Scavenger hunts can be tailored to a Christian theme to play at churches or with youth groups as a learning experience. There are many ways to set up Bible scavenger hunts and incorporate Christian ideas into the items to be found.
Names of the Bible
Send your game players out on a hunt for a certain list of biblical names. Have them visit local shops, physician offices or other places around town to gather brochures or other free materials that have the specified names printed on them. For example: If one of the names on the list is "John" a pamphlet from "John's Sewer Service" would qualify as a "found item." The first person or team to bring back items for each name on the list is the winner.
Children's Scavenger Hunt
Use images or objects to represent items that are mentioned in the Bible and hide them in various places in the church. Give each child or team a list of the items to find, and send them out on the hunt. The first team to return with all of the items found is the winner. Consider grouping the children into teams so that each team has a child old enough to read all of the words used.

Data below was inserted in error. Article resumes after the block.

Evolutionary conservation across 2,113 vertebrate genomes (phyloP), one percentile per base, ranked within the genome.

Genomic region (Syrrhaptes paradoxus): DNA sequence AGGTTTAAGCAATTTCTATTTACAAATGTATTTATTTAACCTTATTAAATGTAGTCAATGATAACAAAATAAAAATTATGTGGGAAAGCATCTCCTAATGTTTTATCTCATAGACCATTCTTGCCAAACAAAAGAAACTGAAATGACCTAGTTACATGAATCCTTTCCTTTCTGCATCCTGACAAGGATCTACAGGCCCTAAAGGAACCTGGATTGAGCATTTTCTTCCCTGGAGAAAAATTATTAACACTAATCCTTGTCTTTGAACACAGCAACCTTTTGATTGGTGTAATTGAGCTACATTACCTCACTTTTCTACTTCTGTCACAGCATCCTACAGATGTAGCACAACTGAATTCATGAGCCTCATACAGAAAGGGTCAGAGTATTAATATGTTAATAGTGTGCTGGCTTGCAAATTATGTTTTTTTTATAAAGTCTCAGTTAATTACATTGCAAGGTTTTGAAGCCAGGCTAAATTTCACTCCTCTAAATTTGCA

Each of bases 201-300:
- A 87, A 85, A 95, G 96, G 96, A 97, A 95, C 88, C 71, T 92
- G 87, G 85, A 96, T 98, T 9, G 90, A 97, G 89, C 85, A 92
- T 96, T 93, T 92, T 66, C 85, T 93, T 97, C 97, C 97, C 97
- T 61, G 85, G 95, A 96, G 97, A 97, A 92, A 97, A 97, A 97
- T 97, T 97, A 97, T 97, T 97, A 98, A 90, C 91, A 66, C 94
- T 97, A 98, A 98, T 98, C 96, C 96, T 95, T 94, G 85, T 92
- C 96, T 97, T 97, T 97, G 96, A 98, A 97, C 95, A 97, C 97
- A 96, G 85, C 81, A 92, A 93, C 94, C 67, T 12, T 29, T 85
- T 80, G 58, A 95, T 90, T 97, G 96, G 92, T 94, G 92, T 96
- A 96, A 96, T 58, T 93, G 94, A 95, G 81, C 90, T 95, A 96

For adults or older children (teenage), provide a list of clues, rather than a list of items, and send them out to find the items that the clues lead to. The clues should lead to an item or person mentioned in the Bible. For example: Hide an apple somewhere, and provide the clue, "Eve bit me." The first team or person who is able to solve all of the clues and find each item is the winner.
Create a scavenger hunt list of passages from the Bible. Choose several passages and list them for the players of the game. Do not include the location of the passage. Let each player or team attempt to find the passages in the Bible and write down the locations of each passage. The player or team to correctly find each passage and write out its location is the winner.
Ashley Kurz, a full-time professional writer since 2009, publishes on various informational websites. An expert in the craft field specializing in craft-related topics, Kurz has taught arts and crafts for group therapy sessions.